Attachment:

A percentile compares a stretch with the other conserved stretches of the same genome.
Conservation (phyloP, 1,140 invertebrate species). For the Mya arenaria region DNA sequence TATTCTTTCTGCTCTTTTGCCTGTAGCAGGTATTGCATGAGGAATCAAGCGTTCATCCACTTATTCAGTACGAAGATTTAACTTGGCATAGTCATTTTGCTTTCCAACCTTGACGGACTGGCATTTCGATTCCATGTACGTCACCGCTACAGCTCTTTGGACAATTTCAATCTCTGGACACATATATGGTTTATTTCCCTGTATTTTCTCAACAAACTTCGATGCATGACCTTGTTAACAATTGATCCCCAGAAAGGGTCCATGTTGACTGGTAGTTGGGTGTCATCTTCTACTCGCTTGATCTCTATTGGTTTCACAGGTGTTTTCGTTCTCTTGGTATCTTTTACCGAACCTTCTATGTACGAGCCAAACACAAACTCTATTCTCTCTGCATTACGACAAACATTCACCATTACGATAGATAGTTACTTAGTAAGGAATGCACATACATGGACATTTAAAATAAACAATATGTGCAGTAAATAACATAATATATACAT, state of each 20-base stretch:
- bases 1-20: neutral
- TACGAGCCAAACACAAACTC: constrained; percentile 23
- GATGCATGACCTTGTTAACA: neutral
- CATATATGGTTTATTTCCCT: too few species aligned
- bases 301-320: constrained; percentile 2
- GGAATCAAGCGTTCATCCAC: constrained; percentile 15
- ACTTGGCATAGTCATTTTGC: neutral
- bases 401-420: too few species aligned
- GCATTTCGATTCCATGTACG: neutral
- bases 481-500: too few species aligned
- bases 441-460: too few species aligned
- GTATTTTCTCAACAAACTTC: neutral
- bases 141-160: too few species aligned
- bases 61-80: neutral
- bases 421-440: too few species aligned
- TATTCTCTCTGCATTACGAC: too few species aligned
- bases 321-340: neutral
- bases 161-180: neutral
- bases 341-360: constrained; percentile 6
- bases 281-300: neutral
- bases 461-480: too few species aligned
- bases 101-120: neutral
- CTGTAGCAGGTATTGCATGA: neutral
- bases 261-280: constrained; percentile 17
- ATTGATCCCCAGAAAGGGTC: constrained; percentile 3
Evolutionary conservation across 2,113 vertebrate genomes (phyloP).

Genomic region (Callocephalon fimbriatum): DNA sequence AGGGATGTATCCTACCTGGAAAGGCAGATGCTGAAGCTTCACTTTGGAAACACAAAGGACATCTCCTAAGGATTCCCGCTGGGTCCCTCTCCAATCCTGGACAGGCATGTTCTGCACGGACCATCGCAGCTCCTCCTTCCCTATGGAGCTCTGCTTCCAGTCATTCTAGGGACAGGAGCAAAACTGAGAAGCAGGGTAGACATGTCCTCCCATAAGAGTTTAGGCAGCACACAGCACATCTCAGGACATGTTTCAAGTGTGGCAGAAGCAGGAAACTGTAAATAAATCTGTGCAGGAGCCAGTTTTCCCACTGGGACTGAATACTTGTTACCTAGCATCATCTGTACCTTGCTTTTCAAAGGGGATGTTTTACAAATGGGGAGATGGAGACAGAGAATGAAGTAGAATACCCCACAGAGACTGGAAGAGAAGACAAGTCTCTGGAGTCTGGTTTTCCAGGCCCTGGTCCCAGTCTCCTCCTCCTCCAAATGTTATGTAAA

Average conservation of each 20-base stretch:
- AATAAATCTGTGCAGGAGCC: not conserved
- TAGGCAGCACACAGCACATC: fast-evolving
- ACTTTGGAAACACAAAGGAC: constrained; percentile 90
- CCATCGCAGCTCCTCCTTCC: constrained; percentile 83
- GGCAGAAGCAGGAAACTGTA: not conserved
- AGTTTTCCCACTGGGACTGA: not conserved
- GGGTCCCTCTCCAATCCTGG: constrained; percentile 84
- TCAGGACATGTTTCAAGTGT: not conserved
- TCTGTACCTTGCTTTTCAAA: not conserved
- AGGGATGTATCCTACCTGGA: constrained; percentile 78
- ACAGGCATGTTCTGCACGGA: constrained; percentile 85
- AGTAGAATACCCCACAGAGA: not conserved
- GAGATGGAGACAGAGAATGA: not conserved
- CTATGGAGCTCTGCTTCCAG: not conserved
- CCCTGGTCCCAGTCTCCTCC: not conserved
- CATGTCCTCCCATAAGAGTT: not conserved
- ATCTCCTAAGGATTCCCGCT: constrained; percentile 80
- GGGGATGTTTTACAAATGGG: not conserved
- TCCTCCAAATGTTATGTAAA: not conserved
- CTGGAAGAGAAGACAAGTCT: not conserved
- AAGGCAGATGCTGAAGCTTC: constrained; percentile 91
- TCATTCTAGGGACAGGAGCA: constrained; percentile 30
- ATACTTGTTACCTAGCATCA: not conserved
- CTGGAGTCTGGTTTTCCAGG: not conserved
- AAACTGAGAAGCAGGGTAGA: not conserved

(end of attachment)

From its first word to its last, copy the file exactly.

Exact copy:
A percentile compares a stretch with the other conserved stretches of the same genome.
Conservation (phyloP, 1,140 invertebrate species). For the Mya arenaria region DNA sequence TATTCTTTCTGCTCTTTTGCCTGTAGCAGGTATTGCATGAGGAATCAAGCGTTCATCCACTTATTCAGTACGAAGATTTAACTTGGCATAGTCATTTTGCTTTCCAACCTTGACGGACTGGCATTTCGATTCCATGTACGTCACCGCTACAGCTCTTTGGACAATTTCAATCTCTGGACACATATATGGTTTATTTCCCTGTATTTTCTCAACAAACTTCGATGCATGACCTTGTTAACAATTGATCCCCAGAAAGGGTCCATGTTGACTGGTAGTTGGGTGTCATCTTCTACTCGCTTGATCTCTATTGGTTTCACAGGTGTTTTCGTTCTCTTGGTATCTTTTACCGAACCTTCTATGTACGAGCCAAACACAAACTCTATTCTCTCTGCATTACGACAAACATTCACCATTACGATAGATAGTTACTTAGTAAGGAATGCACATACATGGACATTTAAAATAAACAATATGTGCAGTAAATAACATAATATATACAT, state of each 20-base stretch:
- bases 1-20: neutral
- TACGAGCCAAACACAAACTC: constrained; percentile 23
- GATGCATGACCTTGTTAACA: neutral
- CATATATGGTTTATTTCCCT: too few species aligned
- bases 301-320: constrained; percentile 2
- GGAATCAAGCGTTCATCCAC: constrained; percentile 15
- ACTTGGCATAGTCATTTTGC: neutral
- bases 401-420: too few species aligned
- GCATTTCGATTCCATGTACG: neutral
- bases 481-500: too few species aligned
- bases 441-460: too few species aligned
- GTATTTTCTCAACAAACTTC: neutral
- bases 141-160: too few species aligned
- bases 61-80: neutral
- bases 421-440: too few species aligned
- TATTCTCTCTGCATTACGAC: too few species aligned
- bases 321-340: neutral
- bases 161-180: neutral
- bases 341-360: constrained; percentile 6
- bases 281-300: neutral
- bases 461-480: too few species aligned
- bases 101-120: neutral
- CTGTAGCAGGTATTGCATGA: neutral
- bases 261-280: constrained; percentile 17
- ATTGATCCCCAGAAAGGGTC: constrained; percentile 3
Evolutionary conservation across 2,113 vertebrate genomes (phyloP).

Genomic region (Callocephalon fimbriatum): DNA sequence AGGGATGTATCCTACCTGGAAAGGCAGATGCTGAAGCTTCACTTTGGAAACACAAAGGACATCTCCTAAGGATTCCCGCTGGGTCCCTCTCCAATCCTGGACAGGCATGTTCTGCACGGACCATCGCAGCTCCTCCTTCCCTATGGAGCTCTGCTTCCAGTCATTCTAGGGACAGGAGCAAAACTGAGAAGCAGGGTAGACATGTCCTCCCATAAGAGTTTAGGCAGCACACAGCACATCTCAGGACATGTTTCAAGTGTGGCAGAAGCAGGAAACTGTAAATAAATCTGTGCAGGAGCCAGTTTTCCCACTGGGACTGAATACTTGTTACCTAGCATCATCTGTACCTTGCTTTTCAAAGGGGATGTTTTACAAATGGGGAGATGGAGACAGAGAATGAAGTAGAATACCCCACAGAGACTGGAAGAGAAGACAAGTCTCTGGAGTCTGGTTTTCCAGGCCCTGGTCCCAGTCTCCTCCTCCTCCAAATGTTATGTAAA

Average conservation of each 20-base stretch:
- AATAAATCTGTGCAGGAGCC: not conserved
- TAGGCAGCACACAGCACATC: fast-evolving
- ACTTTGGAAACACAAAGGAC: constrained; percentile 90
- CCATCGCAGCTCCTCCTTCC: constrained; percentile 83
- GGCAGAAGCAGGAAACTGTA: not conserved
- AGTTTTCCCACTGGGACTGA: not conserved
- GGGTCCCTCTCCAATCCTGG: constrained; percentile 84
- TCAGGACATGTTTCAAGTGT: not conserved
- TCTGTACCTTGCTTTTCAAA: not conserved
- AGGGATGTATCCTACCTGGA: constrained; percentile 78
- ACAGGCATGTTCTGCACGGA: constrained; percentile 85
- AGTAGAATACCCCACAGAGA: not conserved
- GAGATGGAGACAGAGAATGA: not conserved
- CTATGGAGCTCTGCTTCCAG: not conserved
- CCCTGGTCCCAGTCTCCTCC: not conserved
- CATGTCCTCCCATAAGAGTT: not conserved
- ATCTCCTAAGGATTCCCGCT: constrained; percentile 80
- GGGGATGTTTTACAAATGGG: not conserved
- TCCTCCAAATGTTATGTAAA: not conserved
- CTGGAAGAGAAGACAAGTCT: not conserved
- AAGGCAGATGCTGAAGCTTC: constrained; percentile 91
- TCATTCTAGGGACAGGAGCA: constrained; percentile 30
- ATACTTGTTACCTAGCATCA: not conserved
- CTGGAGTCTGGTTTTCCAGG: not conserved
- AAACTGAGAAGCAGGGTAGA: not conserved